« Understanding foreign students' worry | Main | Another reason to network »

Never stop inventing

Joe Benesh is a senior architect with Shive-Hattery and president + CEO of the Ingenuity Company, a strategic planning, diagramming, framework development, and design thinking consulting firm.

Throughout my childhood, the fact that I knew the United States was able to get to space via the space shuttle gave me comfort that we were still leading the world in manned space exploration. When the last shuttle landed in 2011, I felt like a part of what defined us as a country came to a close. I like to think of us as innovators, a nation full of individuals unafraid of risk, who set to work on doing impossible things and always seem to accomplish them.

When commencing organizational strategy or design, I think it is essential to keep this type of thinking in mind. There is a commonly used process for working through the steps in modern organizational frameworking or “design thinking”. This process is outlined below and may be helpful to catalyze the spirit of invention summarized above. The process is taught at the Stanford University Institute of Design, and I have used it as a process with many organizations I have worked with:


  1. Empathize. When you are planning, I cannot stress enough the importance of this. In order to achieve any sort of sustainability, you must employ techniques that take into account the stakeholders involved – as many voices as will create positive leverage for what you are trying to accomplish. The time when it was standard practice for the leader of an organization to set the singular vision of the organization with little or no input has passed, in both a generational and a practical sense.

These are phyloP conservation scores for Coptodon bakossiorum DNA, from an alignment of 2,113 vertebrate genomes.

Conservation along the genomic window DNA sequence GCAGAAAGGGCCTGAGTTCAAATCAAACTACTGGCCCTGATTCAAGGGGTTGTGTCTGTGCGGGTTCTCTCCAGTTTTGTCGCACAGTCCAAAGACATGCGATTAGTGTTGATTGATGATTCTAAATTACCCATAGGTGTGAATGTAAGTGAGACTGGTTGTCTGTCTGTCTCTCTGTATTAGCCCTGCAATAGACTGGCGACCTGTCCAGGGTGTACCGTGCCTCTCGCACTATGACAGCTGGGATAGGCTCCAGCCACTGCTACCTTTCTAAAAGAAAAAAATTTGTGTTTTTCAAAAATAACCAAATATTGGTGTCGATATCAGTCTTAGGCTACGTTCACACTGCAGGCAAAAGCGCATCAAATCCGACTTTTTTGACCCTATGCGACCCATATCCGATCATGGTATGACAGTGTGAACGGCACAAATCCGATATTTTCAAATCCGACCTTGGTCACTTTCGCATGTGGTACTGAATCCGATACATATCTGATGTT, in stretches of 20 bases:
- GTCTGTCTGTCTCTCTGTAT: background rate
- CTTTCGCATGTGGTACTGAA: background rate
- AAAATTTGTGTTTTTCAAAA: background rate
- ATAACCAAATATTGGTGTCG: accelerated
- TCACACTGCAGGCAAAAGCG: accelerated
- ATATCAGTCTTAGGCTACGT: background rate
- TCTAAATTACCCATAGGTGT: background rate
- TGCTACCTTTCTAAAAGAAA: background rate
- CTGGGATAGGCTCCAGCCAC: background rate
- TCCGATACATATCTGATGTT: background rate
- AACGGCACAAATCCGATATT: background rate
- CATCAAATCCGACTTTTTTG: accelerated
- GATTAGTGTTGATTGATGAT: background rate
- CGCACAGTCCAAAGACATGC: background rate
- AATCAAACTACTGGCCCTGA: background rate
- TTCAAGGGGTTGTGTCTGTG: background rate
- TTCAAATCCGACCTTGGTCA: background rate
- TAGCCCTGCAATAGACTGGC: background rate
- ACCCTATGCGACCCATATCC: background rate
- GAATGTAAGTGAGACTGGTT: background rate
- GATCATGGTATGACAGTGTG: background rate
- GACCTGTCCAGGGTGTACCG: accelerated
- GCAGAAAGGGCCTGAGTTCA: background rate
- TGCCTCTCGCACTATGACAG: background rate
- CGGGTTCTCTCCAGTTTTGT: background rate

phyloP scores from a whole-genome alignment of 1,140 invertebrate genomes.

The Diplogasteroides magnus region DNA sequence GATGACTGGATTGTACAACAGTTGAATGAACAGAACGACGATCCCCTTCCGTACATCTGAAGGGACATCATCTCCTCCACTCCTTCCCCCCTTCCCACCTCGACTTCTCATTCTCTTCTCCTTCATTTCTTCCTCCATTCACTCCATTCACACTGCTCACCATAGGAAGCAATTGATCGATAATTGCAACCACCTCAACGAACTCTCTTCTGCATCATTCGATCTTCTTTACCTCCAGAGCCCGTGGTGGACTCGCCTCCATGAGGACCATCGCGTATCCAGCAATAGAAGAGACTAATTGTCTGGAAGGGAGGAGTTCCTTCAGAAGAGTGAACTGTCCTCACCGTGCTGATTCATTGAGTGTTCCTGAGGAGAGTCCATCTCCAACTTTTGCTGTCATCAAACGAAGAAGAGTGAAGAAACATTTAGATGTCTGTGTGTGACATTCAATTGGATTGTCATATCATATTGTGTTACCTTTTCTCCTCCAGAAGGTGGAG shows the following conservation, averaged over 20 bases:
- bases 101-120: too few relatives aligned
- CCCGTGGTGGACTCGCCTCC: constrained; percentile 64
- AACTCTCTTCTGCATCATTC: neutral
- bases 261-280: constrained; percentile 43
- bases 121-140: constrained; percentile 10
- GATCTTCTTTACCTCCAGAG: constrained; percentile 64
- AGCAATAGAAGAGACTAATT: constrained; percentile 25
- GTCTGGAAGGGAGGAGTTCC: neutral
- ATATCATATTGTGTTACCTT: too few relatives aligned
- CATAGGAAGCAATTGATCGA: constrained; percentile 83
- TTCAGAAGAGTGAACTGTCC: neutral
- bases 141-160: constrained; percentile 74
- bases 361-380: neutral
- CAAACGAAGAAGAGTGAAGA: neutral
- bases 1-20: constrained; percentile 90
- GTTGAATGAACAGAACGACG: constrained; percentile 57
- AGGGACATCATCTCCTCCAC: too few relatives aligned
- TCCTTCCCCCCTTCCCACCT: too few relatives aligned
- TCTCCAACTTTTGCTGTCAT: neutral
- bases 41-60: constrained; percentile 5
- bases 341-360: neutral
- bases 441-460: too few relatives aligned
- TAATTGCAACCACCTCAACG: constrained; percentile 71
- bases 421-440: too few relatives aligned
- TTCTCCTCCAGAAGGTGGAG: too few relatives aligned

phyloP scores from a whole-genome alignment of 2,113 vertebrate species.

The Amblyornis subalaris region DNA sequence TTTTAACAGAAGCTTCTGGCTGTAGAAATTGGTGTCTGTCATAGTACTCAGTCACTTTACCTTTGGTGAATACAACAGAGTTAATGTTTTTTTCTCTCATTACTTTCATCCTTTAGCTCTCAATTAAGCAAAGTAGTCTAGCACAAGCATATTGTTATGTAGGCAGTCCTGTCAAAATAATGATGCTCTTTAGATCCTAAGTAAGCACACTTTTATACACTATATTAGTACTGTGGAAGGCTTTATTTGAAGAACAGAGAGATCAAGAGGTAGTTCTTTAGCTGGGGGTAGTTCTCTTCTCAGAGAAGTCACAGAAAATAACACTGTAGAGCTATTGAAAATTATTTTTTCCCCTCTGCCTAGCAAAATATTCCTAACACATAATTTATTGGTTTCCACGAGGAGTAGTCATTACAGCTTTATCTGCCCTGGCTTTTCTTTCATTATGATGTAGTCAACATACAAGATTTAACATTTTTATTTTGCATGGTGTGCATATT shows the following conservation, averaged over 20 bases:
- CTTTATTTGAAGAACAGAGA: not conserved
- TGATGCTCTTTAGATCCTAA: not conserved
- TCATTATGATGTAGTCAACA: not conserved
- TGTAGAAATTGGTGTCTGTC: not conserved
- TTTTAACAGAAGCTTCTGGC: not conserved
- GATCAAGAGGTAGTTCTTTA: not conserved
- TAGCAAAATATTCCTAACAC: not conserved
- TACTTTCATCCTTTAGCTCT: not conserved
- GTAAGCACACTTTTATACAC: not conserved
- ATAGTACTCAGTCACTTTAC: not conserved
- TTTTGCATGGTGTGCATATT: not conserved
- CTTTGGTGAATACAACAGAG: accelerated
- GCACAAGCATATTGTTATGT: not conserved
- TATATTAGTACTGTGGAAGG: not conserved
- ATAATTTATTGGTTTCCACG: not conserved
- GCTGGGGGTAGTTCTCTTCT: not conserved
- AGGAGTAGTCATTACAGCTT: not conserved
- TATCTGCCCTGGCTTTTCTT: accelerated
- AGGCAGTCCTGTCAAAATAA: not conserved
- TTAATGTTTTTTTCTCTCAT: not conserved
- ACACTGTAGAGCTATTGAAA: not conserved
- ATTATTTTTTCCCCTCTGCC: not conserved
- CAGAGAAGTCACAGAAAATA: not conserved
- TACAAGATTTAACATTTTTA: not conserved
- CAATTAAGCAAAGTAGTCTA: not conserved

2. Define. Clarity is key to strategic successes. You must have a well-defined set of problems in order for your team to understand what they are trying to accomplish. Being unclear about your mission or objectives is a sure-fire way to be ineffective in the execution stage.
  3. Ideate. The synthesis of ideas or invention of new mechanisms, processes, or strategies is where solutions start to present themselves. As I have discussed previously, many people have a tendency to be very tactical; this stage is an opportunity to counterpoint this.
  4. Prototype. This is the formative stage of the process. The ideas from step 3 are built into a framework to address the outcomes of step 2. It starts to iterate and aggregate. You are starting to put together different plans, using the best of what you have created so far.
  5. Test. Using the plans put together in stage 4, it is time to bring the work product (so far) back to the users. These key stakeholders then have the opportunity to test, hack, or “break” the work product. Once these tests complete a cycle, you are able to decide what works, what does not, and either continue to prototype or implement the plans on a wider scale.

1280px-Skylab_(SL-4)Why did I start with the space program at the beginning of this blog? Because I see the five steps above as a framework for us to re-establish ourselves as the inventors we once were. Projects such as Skylab, the Shuttle, the Apollo missions - were rooted in our ability as individuals to invent, define, create, test, and achieve.

I have attached a sketch of what was to become Skylab (as well as a photo of the finished product), an example of how design thinking expanded our ability to explore space. The lab was actually built from the pieces of a modified Saturn V rocket, and how that came to be involved a process I imagine to have been very similar to that listed above.

Always remember that the energy within your organization is subject to the approach you take in improving what you do: for yourself, for your clients, and for your employees. The landing of that last shuttle mission may have closed a chapter of our national story, but it is incumbent on each of us to keep this spirit alive in the things we do as part of our organizations each day. Never stop inventing.

 For more information:Joe _Benesh_2011

 Contact: joe@ingenuitycompany.com

 Please follow: @ingenuitycmpny



The comments to this entry are closed.

« Understanding foreign students' worry | Main | Another reason to network »

Technorati Bookmark: Never stop inventing

This site is intended for informational and conversational purposes, not to provide specific legal, investment, or tax advice.  Articles and opinions posted here are those of the author(s). Links to and from other sites are for informational purposes and are not an endorsement by this site’s sponsor.